KNOW YOUR BASS PLAYER BLOWN AWAY: By Carmine Rojas on the live tracks on the former David Jones compilation Loving the Alien (1983-88). Rojas was brilliant on David’s Let’s Dance (1983), Tonight (1984), and Never Let Me Down (1987); working a modern rhythm & blues / reggae / funk / soul pocket with a piercing tone signature of the era. However, on the Serious Moonlight Live ’83 selections, Carmine goes full-throttle with harmonic extensions, pop/slap passages, and register leaping counterpoint to reinvigorate Bowie’s early canon. Dig the space he leaves in “Rebel Rebel,” and the wicked interplay on “Cracked Actor” to cite two extraordinary cuts. As I recall back in the day, Bowie diehards recoiled (and many still do), however Rojas and that band (also featuring Earl Slick, Carlos Alomar, Tony Thompson) kept the Ziggy zeitgeist relevant for a new generation. Essential listening for those who did not get it the first time around!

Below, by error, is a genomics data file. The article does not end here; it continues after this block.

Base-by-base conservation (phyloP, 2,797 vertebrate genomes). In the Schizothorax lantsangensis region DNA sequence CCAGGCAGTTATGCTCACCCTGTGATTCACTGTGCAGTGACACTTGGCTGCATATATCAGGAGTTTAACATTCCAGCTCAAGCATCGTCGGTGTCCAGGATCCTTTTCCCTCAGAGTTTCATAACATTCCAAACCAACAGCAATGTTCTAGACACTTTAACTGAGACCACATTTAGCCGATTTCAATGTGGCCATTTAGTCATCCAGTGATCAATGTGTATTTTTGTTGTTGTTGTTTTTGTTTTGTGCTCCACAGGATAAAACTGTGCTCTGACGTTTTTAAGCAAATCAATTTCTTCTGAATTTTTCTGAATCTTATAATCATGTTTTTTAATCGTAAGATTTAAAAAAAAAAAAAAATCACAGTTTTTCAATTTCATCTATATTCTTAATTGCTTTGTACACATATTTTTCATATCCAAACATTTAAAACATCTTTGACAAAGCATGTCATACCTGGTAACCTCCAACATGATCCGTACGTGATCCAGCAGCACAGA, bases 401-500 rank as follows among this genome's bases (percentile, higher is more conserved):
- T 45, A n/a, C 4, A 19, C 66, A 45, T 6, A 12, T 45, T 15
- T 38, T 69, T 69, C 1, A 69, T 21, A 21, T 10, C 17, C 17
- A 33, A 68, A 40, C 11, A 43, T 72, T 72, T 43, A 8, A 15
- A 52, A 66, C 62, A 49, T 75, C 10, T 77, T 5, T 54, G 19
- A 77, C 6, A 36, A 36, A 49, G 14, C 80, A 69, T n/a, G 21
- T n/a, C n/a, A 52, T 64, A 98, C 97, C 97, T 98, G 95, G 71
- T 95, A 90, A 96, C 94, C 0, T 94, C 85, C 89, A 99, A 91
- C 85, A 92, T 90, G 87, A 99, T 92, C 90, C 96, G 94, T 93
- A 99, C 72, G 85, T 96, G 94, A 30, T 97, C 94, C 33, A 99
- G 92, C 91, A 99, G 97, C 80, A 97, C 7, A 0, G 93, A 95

Bassist Davey Faragher, a fine player, has the unenviable task of following Bruce Thomas in Declan’s regular backing ensemble, aptly dubbed The Imposters as compared to The Attractions. To my ears, when the mirthless McManus shed Bruce, it coincided with a rather noticeable slump in songwriting as his catchy tunes gave way to mostly vitriolic tone-poems. Look Now (2018) is actually worth a repeated listen. Costello & The Imposters have finally forged an identity. Aural references to Imperial Bedroom abound, and Faragher abandons the pocket on several occasions for a countermelody or two or three or four…. which certainly echo (dare is say “appropriate”) his Rock and Roll Hall of Fame predecessor. Thomas would have been masterful on this song-cycle. Perhaps I’ll head to the Bass Centre on my next trip to London, purchase a Bruce Thomas Profile Bass (in salmon pink, no less), and give it a shot!